Writing comparative and transnational histories in twenty-first century Ireland

This blog accompanies the new special issue of Irish Historical Studies, Ireland and Finland, 1860–1930: Comparative and Transnational Histories. Just over twenty years ago, the central debate among Irish historians could be presented as one between two competing strands of conservatism.…


ASR Forum: Land Disputes and Displacement in Post-Conflict Africa. Questioning Boundaries and Belonging

Conflict-related displacement is increasingly central in shaping land claims, property relations, and modes of belonging in the African continent. In settings of forced mobility and resettlement, land property claims define the continued struggles over community membership and access to resources.…


“Paul’s Place in a First-Century Revival of the Discourse of ‘Equality’”

The discourse of “equality,” which originated in democratic Athens, revived in the first century CE, in response to growing inequality between the classes.  Symptomatic of the increase in inequality in the early Roman Empire were the numerous and widespread outbreaks of riots and uprisings in the cities of Greece and Asia Minor in the first and second centuries CE.  Among the thinkers who revisited the idea of “equality” in this period was Paul of Tarsus, who appealed to the principle of “equality” in order to encourage the Christ-believers at Corinth to contribute to a collection of money for the poor in Jerusalem.  This essay compares Paul’s concept of “equality” with those of seven contemporaries (Philo, Plutarch, Dio Chrysostom, Pseudo-Ecphantus, Diotogenes, Sthenidas, Pseudo-Arcytas).  Paul’s concept of “equality” is shown to be significantly more “democratic” that those of his contemporaries.  More importantly, Paul extends the principle of “equality” into the socio-economic sphere, making “equality” the goal of relations between those who enjoy “abundance” and those who suffer “lack.”  Paul’s extension of the principle of “equality” into the sphere of economic relations has virtually no precedent in the Greco-Roman world.  The source of Paul’s originality is sought in the egalitarian impulses that were at work in the earliest communities of Christ-believers, and finally in Paul’s own theology.…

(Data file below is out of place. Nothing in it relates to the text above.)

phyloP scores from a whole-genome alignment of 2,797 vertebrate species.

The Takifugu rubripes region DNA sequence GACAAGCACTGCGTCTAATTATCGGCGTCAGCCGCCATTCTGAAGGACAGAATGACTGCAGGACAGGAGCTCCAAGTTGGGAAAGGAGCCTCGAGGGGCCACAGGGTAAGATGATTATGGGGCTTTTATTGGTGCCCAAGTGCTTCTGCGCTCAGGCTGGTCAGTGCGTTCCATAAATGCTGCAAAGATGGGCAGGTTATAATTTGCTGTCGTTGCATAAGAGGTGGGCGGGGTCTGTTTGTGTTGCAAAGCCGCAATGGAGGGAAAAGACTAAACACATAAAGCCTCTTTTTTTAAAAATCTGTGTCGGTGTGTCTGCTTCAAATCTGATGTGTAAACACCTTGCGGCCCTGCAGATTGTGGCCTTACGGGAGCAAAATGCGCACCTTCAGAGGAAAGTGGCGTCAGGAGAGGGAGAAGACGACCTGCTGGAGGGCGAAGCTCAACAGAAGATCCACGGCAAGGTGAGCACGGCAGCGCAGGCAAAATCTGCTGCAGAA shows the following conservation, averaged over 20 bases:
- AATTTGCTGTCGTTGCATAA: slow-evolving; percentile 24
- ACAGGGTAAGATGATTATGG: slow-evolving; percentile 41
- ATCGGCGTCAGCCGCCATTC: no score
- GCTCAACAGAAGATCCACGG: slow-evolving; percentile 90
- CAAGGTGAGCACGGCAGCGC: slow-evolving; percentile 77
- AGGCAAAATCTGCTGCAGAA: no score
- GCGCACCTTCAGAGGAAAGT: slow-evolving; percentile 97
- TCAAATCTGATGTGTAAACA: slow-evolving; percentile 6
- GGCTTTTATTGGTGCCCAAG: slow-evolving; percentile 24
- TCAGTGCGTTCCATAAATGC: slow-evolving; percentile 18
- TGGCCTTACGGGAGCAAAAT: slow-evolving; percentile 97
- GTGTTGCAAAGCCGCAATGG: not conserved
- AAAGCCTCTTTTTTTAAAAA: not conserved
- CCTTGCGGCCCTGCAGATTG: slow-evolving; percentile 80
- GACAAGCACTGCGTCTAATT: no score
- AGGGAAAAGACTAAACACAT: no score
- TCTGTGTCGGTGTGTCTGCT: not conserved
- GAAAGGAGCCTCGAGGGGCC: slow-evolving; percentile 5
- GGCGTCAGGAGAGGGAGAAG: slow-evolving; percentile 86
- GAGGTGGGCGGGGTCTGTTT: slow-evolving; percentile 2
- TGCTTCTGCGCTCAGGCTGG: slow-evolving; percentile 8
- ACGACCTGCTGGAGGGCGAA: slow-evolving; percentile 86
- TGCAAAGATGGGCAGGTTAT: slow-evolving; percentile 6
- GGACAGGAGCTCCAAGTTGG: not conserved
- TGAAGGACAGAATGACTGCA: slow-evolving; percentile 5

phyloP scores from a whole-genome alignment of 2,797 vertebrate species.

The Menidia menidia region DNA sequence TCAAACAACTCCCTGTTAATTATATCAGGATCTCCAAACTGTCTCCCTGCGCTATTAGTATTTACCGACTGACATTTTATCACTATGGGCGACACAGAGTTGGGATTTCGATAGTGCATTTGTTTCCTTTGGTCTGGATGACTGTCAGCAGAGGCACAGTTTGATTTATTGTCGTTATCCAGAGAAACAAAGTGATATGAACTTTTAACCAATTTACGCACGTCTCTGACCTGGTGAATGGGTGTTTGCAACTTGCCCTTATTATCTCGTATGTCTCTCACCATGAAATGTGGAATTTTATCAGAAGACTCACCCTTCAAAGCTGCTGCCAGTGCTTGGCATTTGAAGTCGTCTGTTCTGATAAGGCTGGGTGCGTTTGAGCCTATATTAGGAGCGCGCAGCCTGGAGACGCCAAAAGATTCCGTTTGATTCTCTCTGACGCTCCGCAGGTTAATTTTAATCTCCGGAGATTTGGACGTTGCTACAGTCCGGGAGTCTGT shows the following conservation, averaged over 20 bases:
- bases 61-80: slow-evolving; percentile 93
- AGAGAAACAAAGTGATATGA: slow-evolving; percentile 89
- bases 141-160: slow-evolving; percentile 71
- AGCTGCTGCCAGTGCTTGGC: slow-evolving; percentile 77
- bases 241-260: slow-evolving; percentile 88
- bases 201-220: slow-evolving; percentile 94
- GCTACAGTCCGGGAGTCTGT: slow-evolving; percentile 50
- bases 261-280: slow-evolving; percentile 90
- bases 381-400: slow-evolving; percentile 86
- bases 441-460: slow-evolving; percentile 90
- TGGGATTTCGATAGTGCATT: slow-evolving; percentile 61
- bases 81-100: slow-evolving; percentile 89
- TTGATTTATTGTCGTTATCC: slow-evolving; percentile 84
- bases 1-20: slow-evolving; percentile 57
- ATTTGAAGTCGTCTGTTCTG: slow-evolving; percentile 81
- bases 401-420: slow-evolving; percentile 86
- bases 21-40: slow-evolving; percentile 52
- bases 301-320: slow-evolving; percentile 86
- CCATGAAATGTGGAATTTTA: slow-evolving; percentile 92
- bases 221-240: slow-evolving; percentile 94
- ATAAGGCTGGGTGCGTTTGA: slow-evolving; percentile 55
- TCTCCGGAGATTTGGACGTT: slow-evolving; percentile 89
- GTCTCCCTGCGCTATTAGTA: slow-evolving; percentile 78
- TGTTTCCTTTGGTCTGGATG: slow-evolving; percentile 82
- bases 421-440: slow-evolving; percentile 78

“Space, Place, and the Race for Power: Rabbis, Demons, and the Construction of Babylonia”

Demons were an important part of Late Antique life across religious divides. This article explores how the authors of the Babylonian Talmud “think with” the demonic to produce meaningful rabbinic spaces.…


“Exegesis and Appropriation: Reading Rashi in Late Medieval Spain”

The Commentary on the Torah of Rashi (Solomon ben Isaac; 1040–1105) stands out as the most widely studied and influential Hebrew Bible commentary ever composed.…


“Finitude, Phenomenology, and Theology in Heidegger’s Sein und Zeit”

Heidegger’s descriptions of Dasein’s “finitude” (Endlichkeit) in Sein und Zeit are based on Dasein’s experience of thrownness and mortality, and not on theology and the relation to God, methodologically suspended early on in the treatise.…


Revenge served cold: Was Scott of the Antarctic sabotaged by his angry deputy?

On February 11, 1913, the world woke to the headline “Death of Captain Scott. Lost with four comrades. The Pole reached.…


Holocaust Scholarship and Politics in the Public Sphere: Reexamining the Causes, Consequences, and Controversy of the Historikerstreit and the Goldhagen Debate

Last year marked the anniversary of two of the most important scholarly debates about modern German history and the Holocaust: the so-called Historikerstreit (“historians’ quarrel”) that erupted thirty years ago in West Germany, as well as the lively debate sparked exactly a decade later by the publication in 1996 of Daniel J.…